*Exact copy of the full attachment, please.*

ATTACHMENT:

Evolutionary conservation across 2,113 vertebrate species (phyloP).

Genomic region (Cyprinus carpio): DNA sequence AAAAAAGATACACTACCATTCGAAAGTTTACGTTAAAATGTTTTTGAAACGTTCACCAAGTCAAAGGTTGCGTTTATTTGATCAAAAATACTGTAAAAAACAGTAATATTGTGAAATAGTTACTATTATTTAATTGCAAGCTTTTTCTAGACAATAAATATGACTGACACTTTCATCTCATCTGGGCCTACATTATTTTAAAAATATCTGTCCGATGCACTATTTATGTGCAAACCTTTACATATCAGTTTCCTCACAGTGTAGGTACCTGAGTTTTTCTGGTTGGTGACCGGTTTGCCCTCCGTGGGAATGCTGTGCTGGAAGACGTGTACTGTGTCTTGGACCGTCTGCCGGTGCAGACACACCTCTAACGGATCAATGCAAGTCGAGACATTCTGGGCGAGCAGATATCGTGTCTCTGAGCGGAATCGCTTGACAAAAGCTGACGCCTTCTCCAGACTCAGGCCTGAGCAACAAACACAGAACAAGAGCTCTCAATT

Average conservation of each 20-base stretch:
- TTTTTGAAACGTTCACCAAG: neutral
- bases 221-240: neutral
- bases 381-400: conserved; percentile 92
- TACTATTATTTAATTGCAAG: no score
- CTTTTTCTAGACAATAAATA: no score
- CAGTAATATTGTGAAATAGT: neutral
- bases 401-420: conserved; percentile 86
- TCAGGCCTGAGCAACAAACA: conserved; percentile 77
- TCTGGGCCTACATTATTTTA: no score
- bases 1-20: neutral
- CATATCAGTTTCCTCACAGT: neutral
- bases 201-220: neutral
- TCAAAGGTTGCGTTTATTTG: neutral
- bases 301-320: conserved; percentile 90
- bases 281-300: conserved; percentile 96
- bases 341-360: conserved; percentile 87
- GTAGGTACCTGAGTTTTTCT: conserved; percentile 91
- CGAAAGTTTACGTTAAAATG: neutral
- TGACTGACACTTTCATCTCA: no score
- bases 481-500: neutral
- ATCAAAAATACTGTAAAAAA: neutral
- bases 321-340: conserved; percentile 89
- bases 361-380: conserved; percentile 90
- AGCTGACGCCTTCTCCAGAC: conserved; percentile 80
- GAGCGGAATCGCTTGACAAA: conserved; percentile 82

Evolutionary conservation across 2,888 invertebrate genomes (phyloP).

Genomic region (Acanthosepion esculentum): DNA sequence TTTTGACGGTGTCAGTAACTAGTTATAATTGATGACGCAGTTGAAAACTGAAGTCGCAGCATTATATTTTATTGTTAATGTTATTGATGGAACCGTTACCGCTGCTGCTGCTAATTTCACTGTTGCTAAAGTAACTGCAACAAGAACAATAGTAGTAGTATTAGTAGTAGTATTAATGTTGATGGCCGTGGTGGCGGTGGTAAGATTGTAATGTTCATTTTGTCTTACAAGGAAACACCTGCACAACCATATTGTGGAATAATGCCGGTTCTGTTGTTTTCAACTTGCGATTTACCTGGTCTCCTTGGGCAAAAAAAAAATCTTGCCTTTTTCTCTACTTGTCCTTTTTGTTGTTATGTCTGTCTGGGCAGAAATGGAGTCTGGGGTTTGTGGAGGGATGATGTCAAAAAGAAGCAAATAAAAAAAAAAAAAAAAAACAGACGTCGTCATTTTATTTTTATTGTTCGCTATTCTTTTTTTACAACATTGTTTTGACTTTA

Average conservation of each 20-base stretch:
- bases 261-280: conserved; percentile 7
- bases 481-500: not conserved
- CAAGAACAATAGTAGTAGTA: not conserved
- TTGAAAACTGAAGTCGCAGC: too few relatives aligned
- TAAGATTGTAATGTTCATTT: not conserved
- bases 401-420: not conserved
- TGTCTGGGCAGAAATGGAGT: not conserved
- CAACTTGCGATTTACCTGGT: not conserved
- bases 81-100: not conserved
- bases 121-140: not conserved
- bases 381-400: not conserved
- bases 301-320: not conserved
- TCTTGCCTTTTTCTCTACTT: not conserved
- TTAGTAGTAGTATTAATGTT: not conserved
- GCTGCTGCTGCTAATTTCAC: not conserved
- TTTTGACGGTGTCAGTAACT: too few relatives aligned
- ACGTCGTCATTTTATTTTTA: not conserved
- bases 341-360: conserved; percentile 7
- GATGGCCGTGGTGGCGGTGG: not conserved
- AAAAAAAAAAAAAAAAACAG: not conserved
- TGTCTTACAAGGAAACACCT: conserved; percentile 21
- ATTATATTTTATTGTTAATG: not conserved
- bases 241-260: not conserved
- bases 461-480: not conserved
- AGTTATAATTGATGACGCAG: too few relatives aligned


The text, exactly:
Evolutionary conservation across 2,113 vertebrate species (phyloP).

Genomic region (Cyprinus carpio): DNA sequence AAAAAAGATACACTACCATTCGAAAGTTTACGTTAAAATGTTTTTGAAACGTTCACCAAGTCAAAGGTTGCGTTTATTTGATCAAAAATACTGTAAAAAACAGTAATATTGTGAAATAGTTACTATTATTTAATTGCAAGCTTTTTCTAGACAATAAATATGACTGACACTTTCATCTCATCTGGGCCTACATTATTTTAAAAATATCTGTCCGATGCACTATTTATGTGCAAACCTTTACATATCAGTTTCCTCACAGTGTAGGTACCTGAGTTTTTCTGGTTGGTGACCGGTTTGCCCTCCGTGGGAATGCTGTGCTGGAAGACGTGTACTGTGTCTTGGACCGTCTGCCGGTGCAGACACACCTCTAACGGATCAATGCAAGTCGAGACATTCTGGGCGAGCAGATATCGTGTCTCTGAGCGGAATCGCTTGACAAAAGCTGACGCCTTCTCCAGACTCAGGCCTGAGCAACAAACACAGAACAAGAGCTCTCAATT

Average conservation of each 20-base stretch:
- TTTTTGAAACGTTCACCAAG: neutral
- bases 221-240: neutral
- bases 381-400: conserved; percentile 92
- TACTATTATTTAATTGCAAG: no score
- CTTTTTCTAGACAATAAATA: no score
- CAGTAATATTGTGAAATAGT: neutral
- bases 401-420: conserved; percentile 86
- TCAGGCCTGAGCAACAAACA: conserved; percentile 77
- TCTGGGCCTACATTATTTTA: no score
- bases 1-20: neutral
- CATATCAGTTTCCTCACAGT: neutral
- bases 201-220: neutral
- TCAAAGGTTGCGTTTATTTG: neutral
- bases 301-320: conserved; percentile 90
- bases 281-300: conserved; percentile 96
- bases 341-360: conserved; percentile 87
- GTAGGTACCTGAGTTTTTCT: conserved; percentile 91
- CGAAAGTTTACGTTAAAATG: neutral
- TGACTGACACTTTCATCTCA: no score
- bases 481-500: neutral
- ATCAAAAATACTGTAAAAAA: neutral
- bases 321-340: conserved; percentile 89
- bases 361-380: conserved; percentile 90
- AGCTGACGCCTTCTCCAGAC: conserved; percentile 80
- GAGCGGAATCGCTTGACAAA: conserved; percentile 82

Evolutionary conservation across 2,888 invertebrate genomes (phyloP).

Genomic region (Acanthosepion esculentum): DNA sequence TTTTGACGGTGTCAGTAACTAGTTATAATTGATGACGCAGTTGAAAACTGAAGTCGCAGCATTATATTTTATTGTTAATGTTATTGATGGAACCGTTACCGCTGCTGCTGCTAATTTCACTGTTGCTAAAGTAACTGCAACAAGAACAATAGTAGTAGTATTAGTAGTAGTATTAATGTTGATGGCCGTGGTGGCGGTGGTAAGATTGTAATGTTCATTTTGTCTTACAAGGAAACACCTGCACAACCATATTGTGGAATAATGCCGGTTCTGTTGTTTTCAACTTGCGATTTACCTGGTCTCCTTGGGCAAAAAAAAAATCTTGCCTTTTTCTCTACTTGTCCTTTTTGTTGTTATGTCTGTCTGGGCAGAAATGGAGTCTGGGGTTTGTGGAGGGATGATGTCAAAAAGAAGCAAATAAAAAAAAAAAAAAAAAACAGACGTCGTCATTTTATTTTTATTGTTCGCTATTCTTTTTTTACAACATTGTTTTGACTTTA

Average conservation of each 20-base stretch:
- bases 261-280: conserved; percentile 7
- bases 481-500: not conserved
- CAAGAACAATAGTAGTAGTA: not conserved
- TTGAAAACTGAAGTCGCAGC: too few relatives aligned
- TAAGATTGTAATGTTCATTT: not conserved
- bases 401-420: not conserved
- TGTCTGGGCAGAAATGGAGT: not conserved
- CAACTTGCGATTTACCTGGT: not conserved
- bases 81-100: not conserved
- bases 121-140: not conserved
- bases 381-400: not conserved
- bases 301-320: not conserved
- TCTTGCCTTTTTCTCTACTT: not conserved
- TTAGTAGTAGTATTAATGTT: not conserved
- GCTGCTGCTGCTAATTTCAC: not conserved
- TTTTGACGGTGTCAGTAACT: too few relatives aligned
- ACGTCGTCATTTTATTTTTA: not conserved
- bases 341-360: conserved; percentile 7
- GATGGCCGTGGTGGCGGTGG: not conserved
- AAAAAAAAAAAAAAAAACAG: not conserved
- TGTCTTACAAGGAAACACCT: conserved; percentile 21
- ATTATATTTTATTGTTAATG: not conserved
- bases 241-260: not conserved
- bases 461-480: not conserved
- AGTTATAATTGATGACGCAG: too few relatives aligned